# What is the difference between vector-valued functions and parametric equations?

So as it is, I'm now starting to cover vector-valued functions in my Calculus III class. While studying the topic, I noticed that it seemed to be the exact same thing as parametric equations. I know that I am probably missing an important difference between the two topics, but I can't seem to figure it out.

So the question is:

What is the difference between a set of parametric equations and a vector-valued function?

The difference is that a parametrization has some extra properties. A vector valued function is a map $$f:U\subset\mathbb R^m\to V\subset\mathbb R^n$$

And parametric equations for a [portion of a] submanifold $M$ in Euclidean space (it's rare to parametrize things other than manifolds) is a map $$\varphi:U\subset\mathbb R^m\to M\subset\mathbb R^n$$ Where:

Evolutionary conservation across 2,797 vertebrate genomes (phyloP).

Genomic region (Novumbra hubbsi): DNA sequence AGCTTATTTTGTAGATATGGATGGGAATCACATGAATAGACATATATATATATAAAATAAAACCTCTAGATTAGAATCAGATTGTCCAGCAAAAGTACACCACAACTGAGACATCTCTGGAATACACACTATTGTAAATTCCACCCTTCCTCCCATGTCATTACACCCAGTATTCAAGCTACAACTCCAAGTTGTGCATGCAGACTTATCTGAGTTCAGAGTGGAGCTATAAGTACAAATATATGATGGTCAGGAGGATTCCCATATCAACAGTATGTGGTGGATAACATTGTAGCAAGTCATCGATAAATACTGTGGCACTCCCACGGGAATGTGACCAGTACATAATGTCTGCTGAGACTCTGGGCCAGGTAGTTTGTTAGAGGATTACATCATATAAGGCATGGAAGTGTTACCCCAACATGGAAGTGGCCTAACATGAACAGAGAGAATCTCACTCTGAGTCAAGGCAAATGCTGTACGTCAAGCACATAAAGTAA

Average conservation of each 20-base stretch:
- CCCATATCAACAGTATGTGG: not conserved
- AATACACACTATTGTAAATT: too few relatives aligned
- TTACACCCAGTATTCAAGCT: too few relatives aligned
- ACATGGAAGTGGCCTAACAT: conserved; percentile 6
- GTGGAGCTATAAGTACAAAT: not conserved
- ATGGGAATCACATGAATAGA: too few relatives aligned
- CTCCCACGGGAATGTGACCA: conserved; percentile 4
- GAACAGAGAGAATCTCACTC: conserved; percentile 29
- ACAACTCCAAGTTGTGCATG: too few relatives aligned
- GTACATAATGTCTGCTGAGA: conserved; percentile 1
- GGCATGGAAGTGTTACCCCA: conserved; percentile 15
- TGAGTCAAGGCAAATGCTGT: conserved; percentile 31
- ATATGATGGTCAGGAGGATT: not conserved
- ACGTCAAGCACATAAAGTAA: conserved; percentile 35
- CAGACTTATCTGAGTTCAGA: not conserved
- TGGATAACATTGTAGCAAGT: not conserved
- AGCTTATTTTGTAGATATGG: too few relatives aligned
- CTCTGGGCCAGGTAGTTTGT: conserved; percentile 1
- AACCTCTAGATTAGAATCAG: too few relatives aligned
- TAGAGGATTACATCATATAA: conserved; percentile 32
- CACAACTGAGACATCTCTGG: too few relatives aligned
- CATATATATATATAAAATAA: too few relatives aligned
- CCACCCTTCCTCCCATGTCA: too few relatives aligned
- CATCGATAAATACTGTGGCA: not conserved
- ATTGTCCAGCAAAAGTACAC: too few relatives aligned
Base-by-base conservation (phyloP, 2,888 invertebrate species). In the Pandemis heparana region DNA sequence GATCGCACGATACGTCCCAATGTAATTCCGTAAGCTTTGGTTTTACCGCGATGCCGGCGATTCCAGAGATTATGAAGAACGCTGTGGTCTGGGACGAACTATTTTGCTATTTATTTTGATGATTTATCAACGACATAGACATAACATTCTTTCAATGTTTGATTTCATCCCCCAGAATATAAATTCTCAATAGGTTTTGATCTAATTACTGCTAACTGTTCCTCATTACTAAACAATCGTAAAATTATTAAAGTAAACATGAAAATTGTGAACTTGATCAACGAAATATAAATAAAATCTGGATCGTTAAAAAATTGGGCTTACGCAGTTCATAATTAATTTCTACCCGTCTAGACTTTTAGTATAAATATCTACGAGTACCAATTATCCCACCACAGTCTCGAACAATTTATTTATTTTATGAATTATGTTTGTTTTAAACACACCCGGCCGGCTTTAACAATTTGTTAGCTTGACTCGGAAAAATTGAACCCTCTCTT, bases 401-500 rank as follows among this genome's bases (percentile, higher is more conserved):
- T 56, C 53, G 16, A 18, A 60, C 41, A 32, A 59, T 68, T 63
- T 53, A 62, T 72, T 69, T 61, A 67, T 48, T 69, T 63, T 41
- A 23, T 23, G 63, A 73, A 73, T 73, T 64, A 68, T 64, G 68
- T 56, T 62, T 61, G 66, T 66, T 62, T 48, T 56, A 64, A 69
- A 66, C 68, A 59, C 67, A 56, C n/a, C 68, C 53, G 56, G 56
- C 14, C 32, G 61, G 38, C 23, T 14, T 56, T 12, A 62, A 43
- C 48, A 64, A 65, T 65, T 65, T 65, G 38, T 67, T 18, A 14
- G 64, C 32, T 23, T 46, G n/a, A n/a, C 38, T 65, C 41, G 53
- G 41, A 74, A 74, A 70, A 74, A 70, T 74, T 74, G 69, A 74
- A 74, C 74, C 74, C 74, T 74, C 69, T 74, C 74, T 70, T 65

• $U$ is open
• $\varphi$ is a homeomorphism onto its image
• $\operatorname{rank}D\varphi = m$ everywhere

What we could say then, is that a parametrization is always in the form of a vector valued function, but conversely, we use vector valued functions with nice properties to parametrize varieties.

• Downvote? What did I say wrong? – GPerez Feb 3 '14 at 21:41
• Why is a parametric derivative different than the derivative of a vector-valued function? There doesn't seem to be anything in your definition of parametric that breaks the symmetry between the components of the vector-valued output, yet they are treated differently in the parametric derivative. For example, y is treated as a function of t and x, while x is treated as a function of t. – user10478 Oct 21 '18 at 0:27
• @user10478 I have never heard of the term "parametric derivative" and to be honest I can't make sense of the rest of your comment either, sorry. – GPerez Oct 22 '18 at 11:55
• What did you say wrong? Someone learning calculus doesn't know about what is an homepomorphism or an algebraic structure. This is what is wrong. – İbrahim İpek Aug 13 at 11:52